When big changes happen in your life, which could include getting remarried, the last thing you are probably thinking about is updating your Will to factor in these changes. Yet it is so important to alter your existing Will or draw up a new one if circumstances change, or you could find your final wishes are not carried out and your inheritance is not passed on to specific family members.
What happens if I remarry and haven’t made a new Will?
If you remarry but don’t draw up a new Will to reflect your new marriage, your existing Will is revoked, meaning you do not have a valid Will and your estate will be dealt with under intestacy rules. Under these rules, depending on the size of your estate your spouse will receive the first £250,000 and the remainder will be divided between your spouse in trust and your children. If you do not have surviving children, grandchildren or great grandchildren your spouse will receive the entire estate.
This can cause problems as a valuable asset such as property might be jointly owned by your children from a previous marriage and your current spouse, therefore to ensure that your final wishes are met it is vital to draw up a new Will after your remarriage setting out who you want to inherit.
What if I am not yet remarried but planning to remarry?
Alternatively, if you have not yet remarried but are planning to do so, you can draw up a Will that states you want the Will to be valid in contemplation of your marriage to a particular person. This confirms that you do not want your Will to be revoked in anticipation of your upcoming marriage; as a result it will not be invalidated once the marriage has taken place.
My spouse and I have made mirror wills-what effect will this have if one of us dies?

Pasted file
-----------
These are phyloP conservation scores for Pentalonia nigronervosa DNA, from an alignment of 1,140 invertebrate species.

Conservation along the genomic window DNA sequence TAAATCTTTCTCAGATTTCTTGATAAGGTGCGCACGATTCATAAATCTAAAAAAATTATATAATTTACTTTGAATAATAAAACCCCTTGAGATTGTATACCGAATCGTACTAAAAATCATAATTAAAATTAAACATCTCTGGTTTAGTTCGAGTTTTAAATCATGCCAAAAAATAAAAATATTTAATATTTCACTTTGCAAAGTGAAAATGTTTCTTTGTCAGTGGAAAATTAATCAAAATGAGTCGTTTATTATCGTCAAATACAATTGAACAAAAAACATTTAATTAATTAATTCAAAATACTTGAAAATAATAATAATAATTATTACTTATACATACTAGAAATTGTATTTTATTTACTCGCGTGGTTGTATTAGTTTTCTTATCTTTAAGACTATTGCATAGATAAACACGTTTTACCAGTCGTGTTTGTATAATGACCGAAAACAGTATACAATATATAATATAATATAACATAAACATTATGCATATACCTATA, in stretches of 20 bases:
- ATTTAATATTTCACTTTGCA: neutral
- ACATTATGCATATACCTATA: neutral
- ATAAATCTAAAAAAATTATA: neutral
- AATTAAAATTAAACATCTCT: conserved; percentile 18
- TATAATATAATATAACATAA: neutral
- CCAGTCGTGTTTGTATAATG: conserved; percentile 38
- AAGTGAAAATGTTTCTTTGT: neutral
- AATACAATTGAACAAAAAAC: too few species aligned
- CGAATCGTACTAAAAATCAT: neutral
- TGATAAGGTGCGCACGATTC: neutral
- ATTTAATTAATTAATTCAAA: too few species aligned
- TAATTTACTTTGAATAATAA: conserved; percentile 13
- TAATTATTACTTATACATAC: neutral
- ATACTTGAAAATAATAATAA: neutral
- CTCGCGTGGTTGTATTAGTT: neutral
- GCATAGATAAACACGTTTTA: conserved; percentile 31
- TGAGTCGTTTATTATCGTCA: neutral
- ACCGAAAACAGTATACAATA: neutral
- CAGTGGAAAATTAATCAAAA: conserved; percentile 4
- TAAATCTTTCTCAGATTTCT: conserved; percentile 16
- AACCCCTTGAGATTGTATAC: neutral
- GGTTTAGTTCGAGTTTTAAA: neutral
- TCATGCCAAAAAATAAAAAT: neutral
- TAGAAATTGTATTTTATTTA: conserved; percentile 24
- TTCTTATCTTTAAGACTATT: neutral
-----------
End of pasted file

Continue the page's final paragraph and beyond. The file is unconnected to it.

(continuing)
Although mirror wills are meant to “mirror” the wishes of both people, there is no legally binding contract between the husband and wife even though the wills themselves are legally binding. That means that although your wills might both reflect that you wish to give a certain amount of the estate to each other in the event of death and leave the remainder to your children, there is nothing to prevent either side from revoking their Will without their spouse knowing, or changing it at a later date, for example if they remarried. If one party does revoke their mirror Will, this does not affect the legality of the remaining mirror Will.
If you want to ensure that your loved ones are able to inherit certain assets then rather than relying on mirror wills we would advise gifting them in your own Will.
What if I am separated or get divorced?
If you are separated then your current Will is still valid, no matter how long you have been separated for. If you are divorced and have received your decree absolute then if your Will was made before the divorce it will still be valid. Issues can arise, as many people appoint their spouse as an executor or beneficiary either alone or to share with their children, but the divorce means your former spouse is effectively completely removed from your Will (however any other beneficiaries will still be valid). If they were the only beneficiary of your estate this will now fall back into intestacy rules as there is no one else to inherit the estate.
If you are divorced and have children, the estate will go to the children unless they pass away at the same time as you, in which case the estate would go to your parents, otherwise it would pass to your siblings or their children.
If you divorce and don’t have children the estate would go to your parents or siblings – if you have a new partner but you are not married or have started a new family then it is worth drawing up a new Will to make sure they are properly accounted for.
How can I ensure my children are provided for?
A main concern for those remarrying is protecting the interests of their children and ensuring that they inherit the family home, without the result being that your new spouse is made homeless if they outlive you. To solve this issue a family trust can be made in your Will which allows your spouse to remain living in the house until they pass away, but upon their death the estate will revert to whoever you have specified in your Will.
If you make the decision to exclude from your Will anyone who is dependent on you, they might be able to make a claim on the estate when you have passed away.
No matter what stage of life you are at, we would always encourage you to draw up a Will, but even more so after any major life changes to ensure that relatives you specifically want to inherit will definitely be able to. For advice on updating or drafting a new Will contact our Wills and Probate team on 0800 088 6280